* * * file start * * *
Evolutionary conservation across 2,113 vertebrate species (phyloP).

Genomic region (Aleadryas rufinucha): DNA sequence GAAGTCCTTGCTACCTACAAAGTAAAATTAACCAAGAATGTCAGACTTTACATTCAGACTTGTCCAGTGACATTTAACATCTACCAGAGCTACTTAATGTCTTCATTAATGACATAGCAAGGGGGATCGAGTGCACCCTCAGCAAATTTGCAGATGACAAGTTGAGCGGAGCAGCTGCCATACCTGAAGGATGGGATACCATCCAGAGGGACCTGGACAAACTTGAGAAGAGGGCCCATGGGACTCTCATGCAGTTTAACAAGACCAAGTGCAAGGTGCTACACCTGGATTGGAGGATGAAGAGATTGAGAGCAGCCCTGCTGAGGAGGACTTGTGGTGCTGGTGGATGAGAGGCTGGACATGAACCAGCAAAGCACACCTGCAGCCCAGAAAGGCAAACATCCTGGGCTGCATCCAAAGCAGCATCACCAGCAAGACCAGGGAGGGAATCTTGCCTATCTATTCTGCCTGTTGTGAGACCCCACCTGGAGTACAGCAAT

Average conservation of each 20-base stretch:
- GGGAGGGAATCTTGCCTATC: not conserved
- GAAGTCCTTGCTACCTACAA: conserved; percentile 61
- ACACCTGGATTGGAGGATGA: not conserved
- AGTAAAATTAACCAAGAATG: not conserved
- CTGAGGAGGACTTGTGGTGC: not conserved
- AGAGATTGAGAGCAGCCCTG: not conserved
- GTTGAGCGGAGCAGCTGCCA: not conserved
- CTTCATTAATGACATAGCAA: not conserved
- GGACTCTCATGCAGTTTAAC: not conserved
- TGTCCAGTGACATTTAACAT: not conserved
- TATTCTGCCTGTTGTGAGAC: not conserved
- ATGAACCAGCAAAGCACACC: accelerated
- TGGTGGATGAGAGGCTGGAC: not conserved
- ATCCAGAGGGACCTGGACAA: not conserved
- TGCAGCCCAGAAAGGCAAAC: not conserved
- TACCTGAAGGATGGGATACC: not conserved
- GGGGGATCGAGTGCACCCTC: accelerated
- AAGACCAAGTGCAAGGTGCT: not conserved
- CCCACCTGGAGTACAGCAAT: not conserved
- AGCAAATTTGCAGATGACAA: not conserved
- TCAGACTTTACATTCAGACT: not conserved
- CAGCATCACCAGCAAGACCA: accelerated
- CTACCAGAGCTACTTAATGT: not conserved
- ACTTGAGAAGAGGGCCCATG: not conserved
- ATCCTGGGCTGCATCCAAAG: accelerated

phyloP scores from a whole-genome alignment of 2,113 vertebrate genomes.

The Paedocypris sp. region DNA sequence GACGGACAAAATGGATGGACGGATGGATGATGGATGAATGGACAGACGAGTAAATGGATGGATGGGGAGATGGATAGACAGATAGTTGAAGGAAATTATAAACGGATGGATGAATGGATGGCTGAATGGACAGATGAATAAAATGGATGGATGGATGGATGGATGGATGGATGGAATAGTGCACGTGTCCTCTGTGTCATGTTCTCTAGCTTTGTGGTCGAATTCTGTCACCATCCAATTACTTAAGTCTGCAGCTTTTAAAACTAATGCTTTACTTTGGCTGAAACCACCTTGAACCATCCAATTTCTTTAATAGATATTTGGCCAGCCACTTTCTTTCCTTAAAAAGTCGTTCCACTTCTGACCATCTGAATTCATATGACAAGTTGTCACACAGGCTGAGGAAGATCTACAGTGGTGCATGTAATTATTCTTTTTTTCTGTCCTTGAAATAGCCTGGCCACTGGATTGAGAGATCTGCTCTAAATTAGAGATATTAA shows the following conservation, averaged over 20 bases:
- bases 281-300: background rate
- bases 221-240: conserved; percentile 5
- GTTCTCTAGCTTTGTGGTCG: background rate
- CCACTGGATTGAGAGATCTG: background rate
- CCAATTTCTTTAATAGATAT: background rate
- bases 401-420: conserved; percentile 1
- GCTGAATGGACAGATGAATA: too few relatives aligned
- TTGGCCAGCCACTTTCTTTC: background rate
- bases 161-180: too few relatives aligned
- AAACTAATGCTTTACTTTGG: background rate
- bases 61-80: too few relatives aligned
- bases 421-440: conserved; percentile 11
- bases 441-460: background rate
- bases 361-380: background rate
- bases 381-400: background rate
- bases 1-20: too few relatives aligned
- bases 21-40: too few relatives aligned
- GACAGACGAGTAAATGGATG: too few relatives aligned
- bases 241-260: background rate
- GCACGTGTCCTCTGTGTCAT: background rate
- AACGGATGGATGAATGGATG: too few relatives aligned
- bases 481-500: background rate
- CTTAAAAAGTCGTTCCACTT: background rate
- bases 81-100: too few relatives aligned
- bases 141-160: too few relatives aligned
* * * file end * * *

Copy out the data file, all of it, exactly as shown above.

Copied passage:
Evolutionary conservation across 2,113 vertebrate species (phyloP).

Genomic region (Aleadryas rufinucha): DNA sequence GAAGTCCTTGCTACCTACAAAGTAAAATTAACCAAGAATGTCAGACTTTACATTCAGACTTGTCCAGTGACATTTAACATCTACCAGAGCTACTTAATGTCTTCATTAATGACATAGCAAGGGGGATCGAGTGCACCCTCAGCAAATTTGCAGATGACAAGTTGAGCGGAGCAGCTGCCATACCTGAAGGATGGGATACCATCCAGAGGGACCTGGACAAACTTGAGAAGAGGGCCCATGGGACTCTCATGCAGTTTAACAAGACCAAGTGCAAGGTGCTACACCTGGATTGGAGGATGAAGAGATTGAGAGCAGCCCTGCTGAGGAGGACTTGTGGTGCTGGTGGATGAGAGGCTGGACATGAACCAGCAAAGCACACCTGCAGCCCAGAAAGGCAAACATCCTGGGCTGCATCCAAAGCAGCATCACCAGCAAGACCAGGGAGGGAATCTTGCCTATCTATTCTGCCTGTTGTGAGACCCCACCTGGAGTACAGCAAT

Average conservation of each 20-base stretch:
- GGGAGGGAATCTTGCCTATC: not conserved
- GAAGTCCTTGCTACCTACAA: conserved; percentile 61
- ACACCTGGATTGGAGGATGA: not conserved
- AGTAAAATTAACCAAGAATG: not conserved
- CTGAGGAGGACTTGTGGTGC: not conserved
- AGAGATTGAGAGCAGCCCTG: not conserved
- GTTGAGCGGAGCAGCTGCCA: not conserved
- CTTCATTAATGACATAGCAA: not conserved
- GGACTCTCATGCAGTTTAAC: not conserved
- TGTCCAGTGACATTTAACAT: not conserved
- TATTCTGCCTGTTGTGAGAC: not conserved
- ATGAACCAGCAAAGCACACC: accelerated
- TGGTGGATGAGAGGCTGGAC: not conserved
- ATCCAGAGGGACCTGGACAA: not conserved
- TGCAGCCCAGAAAGGCAAAC: not conserved
- TACCTGAAGGATGGGATACC: not conserved
- GGGGGATCGAGTGCACCCTC: accelerated
- AAGACCAAGTGCAAGGTGCT: not conserved
- CCCACCTGGAGTACAGCAAT: not conserved
- AGCAAATTTGCAGATGACAA: not conserved
- TCAGACTTTACATTCAGACT: not conserved
- CAGCATCACCAGCAAGACCA: accelerated
- CTACCAGAGCTACTTAATGT: not conserved
- ACTTGAGAAGAGGGCCCATG: not conserved
- ATCCTGGGCTGCATCCAAAG: accelerated

phyloP scores from a whole-genome alignment of 2,113 vertebrate genomes.

The Paedocypris sp. region DNA sequence GACGGACAAAATGGATGGACGGATGGATGATGGATGAATGGACAGACGAGTAAATGGATGGATGGGGAGATGGATAGACAGATAGTTGAAGGAAATTATAAACGGATGGATGAATGGATGGCTGAATGGACAGATGAATAAAATGGATGGATGGATGGATGGATGGATGGATGGAATAGTGCACGTGTCCTCTGTGTCATGTTCTCTAGCTTTGTGGTCGAATTCTGTCACCATCCAATTACTTAAGTCTGCAGCTTTTAAAACTAATGCTTTACTTTGGCTGAAACCACCTTGAACCATCCAATTTCTTTAATAGATATTTGGCCAGCCACTTTCTTTCCTTAAAAAGTCGTTCCACTTCTGACCATCTGAATTCATATGACAAGTTGTCACACAGGCTGAGGAAGATCTACAGTGGTGCATGTAATTATTCTTTTTTTCTGTCCTTGAAATAGCCTGGCCACTGGATTGAGAGATCTGCTCTAAATTAGAGATATTAA shows the following conservation, averaged over 20 bases:
- bases 281-300: background rate
- bases 221-240: conserved; percentile 5
- GTTCTCTAGCTTTGTGGTCG: background rate
- CCACTGGATTGAGAGATCTG: background rate
- CCAATTTCTTTAATAGATAT: background rate
- bases 401-420: conserved; percentile 1
- GCTGAATGGACAGATGAATA: too few relatives aligned
- TTGGCCAGCCACTTTCTTTC: background rate
- bases 161-180: too few relatives aligned
- AAACTAATGCTTTACTTTGG: background rate
- bases 61-80: too few relatives aligned
- bases 421-440: conserved; percentile 11
- bases 441-460: background rate
- bases 361-380: background rate
- bases 381-400: background rate
- bases 1-20: too few relatives aligned
- bases 21-40: too few relatives aligned
- GACAGACGAGTAAATGGATG: too few relatives aligned
- bases 241-260: background rate
- GCACGTGTCCTCTGTGTCAT: background rate
- AACGGATGGATGAATGGATG: too few relatives aligned
- bases 481-500: background rate
- CTTAAAAAGTCGTTCCACTT: background rate
- bases 81-100: too few relatives aligned
- bases 141-160: too few relatives aligned